When Job Demands Undermine Recovery Experiences: Unpacking the Recovery Paradox



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Despite the greater need for recovery when faced with a high level of job demands, empirical evidence suggests that employees are less likely to recover under such circumstances—a phenomenon known as the “recovery paradox.” The present study aims to (1) clarify how different job demands impair recovery experiences and (2) identify boundary conditions in the recovery paradox. Employing an experienced sampling methodology (ESM), data was collected from 163 participants after work and before bedtime over the course of 5 consecutive workdays, resulting in 698 complete day-level responses. Multilevel path analysis was conducted to test the hypotheses. I found partial support for the negative relationships between job demands and recovery experiences as described in the recovery paradox model. There was also empirical support for the indirect effects of emotional demands, as well as overload demands, on psychological detachment via negative affect. However, the same effects did not extend to relaxation and control experiences. There were no significant indirect effects of overload on recovery experiences via work-related technology usage. Lastly, moderating effects of work-home boundary segmentation preference, job resources, and personal resources were not found. Implications, limitations, and future research are discussed.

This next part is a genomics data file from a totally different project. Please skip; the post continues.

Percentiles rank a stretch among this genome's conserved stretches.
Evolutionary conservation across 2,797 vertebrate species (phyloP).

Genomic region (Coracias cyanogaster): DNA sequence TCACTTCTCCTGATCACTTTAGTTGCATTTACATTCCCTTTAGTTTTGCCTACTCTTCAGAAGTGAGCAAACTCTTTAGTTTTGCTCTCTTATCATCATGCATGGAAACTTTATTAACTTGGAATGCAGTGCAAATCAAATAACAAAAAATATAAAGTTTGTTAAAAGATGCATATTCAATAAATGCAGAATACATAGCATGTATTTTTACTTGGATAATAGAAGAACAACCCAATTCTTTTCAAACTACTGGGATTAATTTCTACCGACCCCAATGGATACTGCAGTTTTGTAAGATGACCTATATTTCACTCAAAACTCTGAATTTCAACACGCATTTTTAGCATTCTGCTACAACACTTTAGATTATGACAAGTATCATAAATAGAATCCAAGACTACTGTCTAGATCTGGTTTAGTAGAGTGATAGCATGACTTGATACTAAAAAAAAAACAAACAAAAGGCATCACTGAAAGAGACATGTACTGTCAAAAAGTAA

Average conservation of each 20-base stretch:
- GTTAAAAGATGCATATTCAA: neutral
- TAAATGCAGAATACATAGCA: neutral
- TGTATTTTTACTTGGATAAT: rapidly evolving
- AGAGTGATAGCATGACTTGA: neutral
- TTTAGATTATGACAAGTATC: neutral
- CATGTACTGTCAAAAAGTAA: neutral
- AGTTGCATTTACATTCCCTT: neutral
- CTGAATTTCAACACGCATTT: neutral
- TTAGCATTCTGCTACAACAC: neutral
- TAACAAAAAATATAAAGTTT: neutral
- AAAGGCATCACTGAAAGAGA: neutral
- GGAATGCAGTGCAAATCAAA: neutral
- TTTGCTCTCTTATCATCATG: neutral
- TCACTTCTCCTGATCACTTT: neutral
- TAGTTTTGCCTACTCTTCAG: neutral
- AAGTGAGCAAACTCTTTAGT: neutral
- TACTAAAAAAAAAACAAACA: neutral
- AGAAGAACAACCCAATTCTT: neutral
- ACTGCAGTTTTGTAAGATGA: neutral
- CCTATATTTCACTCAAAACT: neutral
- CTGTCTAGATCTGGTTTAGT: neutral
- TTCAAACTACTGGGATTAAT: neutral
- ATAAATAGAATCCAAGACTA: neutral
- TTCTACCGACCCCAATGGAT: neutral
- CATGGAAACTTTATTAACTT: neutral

Experience sampling method, Job demands, Recovery, Recovery experiences